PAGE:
I’m finding my email inbox and my social media accounts are flooded with invitations to “the best” or “the most important” workshop, masterclass, or event I’ll ever attend. And, while I am absolutely certain there’s some merit to this correspondence, I’ve attended a few of these “very important” events over the years; in fact I’ve even run a few of them, and I can tell you now, not all masterclass events are delivered equally – some are brilliant, while others bomb, so while I have your attention, I wanted to share a few tips around what makes for a successful masterclass.
Know your audience
Step one to delivering value at a masterclass or workshop is to determine who your audience or attendees will be.
In an article for the Musicians Union, British composer, Paul Harris wrote about Franz Liszt, detailing that Liszt was among the first of the great composers to deliver masterclasses to young, aspiring musicians. In Liszt’s lessons, Harris suggests the attendees at the masterclass fit into one of three categories – master (Liszt), learner (the aspiring musicians), and audience (family members, onlookers, those with an interest in the class).
When all three categories were in attendance at his masterclasses, Liszt would provide education and share ideas with the audience, thus demonstrating acknowledgement of his audience, and sharing information relevant to them.
Like Liszt, acknowledging and understanding your audience will allow you to provide them with information that appeals to their interests – let the people in attendance know you understand their needs – this is the most basic, yet probably the most important principles of masterclass delivery.
One other key point in delivering a masterclass and demonstrating that you understand your audience is to speak to them.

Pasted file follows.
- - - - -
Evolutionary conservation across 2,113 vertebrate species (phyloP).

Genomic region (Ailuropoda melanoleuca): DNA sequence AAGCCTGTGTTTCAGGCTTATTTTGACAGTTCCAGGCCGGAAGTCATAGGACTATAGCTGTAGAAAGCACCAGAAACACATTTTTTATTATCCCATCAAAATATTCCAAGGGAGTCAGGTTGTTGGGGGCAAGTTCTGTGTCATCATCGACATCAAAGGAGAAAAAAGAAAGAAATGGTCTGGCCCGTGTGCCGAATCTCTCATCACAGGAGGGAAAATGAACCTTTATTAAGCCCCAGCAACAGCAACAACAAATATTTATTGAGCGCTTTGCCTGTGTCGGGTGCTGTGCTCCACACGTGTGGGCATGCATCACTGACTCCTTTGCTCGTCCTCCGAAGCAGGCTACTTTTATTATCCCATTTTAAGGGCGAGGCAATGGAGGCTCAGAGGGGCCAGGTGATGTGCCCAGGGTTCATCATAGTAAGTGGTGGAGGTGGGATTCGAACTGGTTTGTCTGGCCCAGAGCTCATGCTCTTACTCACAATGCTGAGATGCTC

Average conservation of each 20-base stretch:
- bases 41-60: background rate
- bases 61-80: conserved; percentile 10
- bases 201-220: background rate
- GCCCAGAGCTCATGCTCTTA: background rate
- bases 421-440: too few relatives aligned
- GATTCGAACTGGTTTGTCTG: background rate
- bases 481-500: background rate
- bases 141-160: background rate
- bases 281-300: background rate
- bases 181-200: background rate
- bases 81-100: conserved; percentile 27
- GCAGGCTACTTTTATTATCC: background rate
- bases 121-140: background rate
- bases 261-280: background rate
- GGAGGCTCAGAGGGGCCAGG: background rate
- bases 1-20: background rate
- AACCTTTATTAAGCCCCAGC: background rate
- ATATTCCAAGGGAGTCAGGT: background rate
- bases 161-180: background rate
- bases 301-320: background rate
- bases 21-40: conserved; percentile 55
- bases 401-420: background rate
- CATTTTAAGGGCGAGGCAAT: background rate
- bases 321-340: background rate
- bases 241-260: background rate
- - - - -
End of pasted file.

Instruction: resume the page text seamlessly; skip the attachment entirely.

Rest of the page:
The American Society of Mechanical Engineers address this exact topic in a post titled, Public Speaking: Know Your Audience.
In this post, author, Tom Ricci summarises this by stating: “Prior to the meeting or event, speak to the organiser or sponsor of the meeting and find out the level of knowledge the audience has on the topic for discussion. Ask about the audience expectations as well as their demographics – age, background, gender, etc. If you are presenting at an industry event, research the event Web site and familiarise yourself with the mission of the event and typical attendees.”
Understand how they communicate and keep them engaged by communicating at a level they are comfortable with – if your masterclass is targeting school aged children, you’ll present to them in a very different way than you might speak to a room full of scientific researchers.
When speaking to your audience, there are a host of ways to drive engagement.
Step one for any speaker, when looking to engage an audience is to proactively observe them – do they look interested, or are they falling asleep?
Being aware of the audience and their vibe throughout the day will certainly help in delivering value to them. If they need a break, give them a break; if they are tired get everyone to stand up and to shake it out, or start asking them some engaging questions – change it up a little bit throughout and you’ll set yourself up for a win.
Another great way to engage your audience as a speaker is to get them involved. Deliver controversial statements or questions that pique responses from the audience – controversy will drive engagement, lead to opinions being expressed and often initiate debate or conversation that you can facilitate.
Value to the attendees
My whole aim is to offer the attendees as much value as possible, and whether you are running a media focused masterclass or are targeting a certain demographic of people, it needs to provide them with some real, tangible value. This will keep people engaged, result in good feedback and deliver the most value from the workshop or masterclass session – this means that next time you run a masterclass people are more likely to come back!
One last thing, while the masterclass might be super important to you, it doesn’t mean that it is the “most important” masterclass the people on your email list can attend, so don’t use this gimmicky language – let the quality and value offering of the masterclass speak for itself.
If you are interested in coordinating a masterclass or an event, please get in touch today as we’d love to help you get this right. This could be speech notes, presentation development, media, training or a through event management.
If you enjoyed reading this blog, why not check out this blog post from one of our Communication Coordinator’s Jeremy Steven around the value of brainstorming.
If you want to get on the front foot with your business success stories, milestones, staff profiles and information about your brand? Contact Elevate today!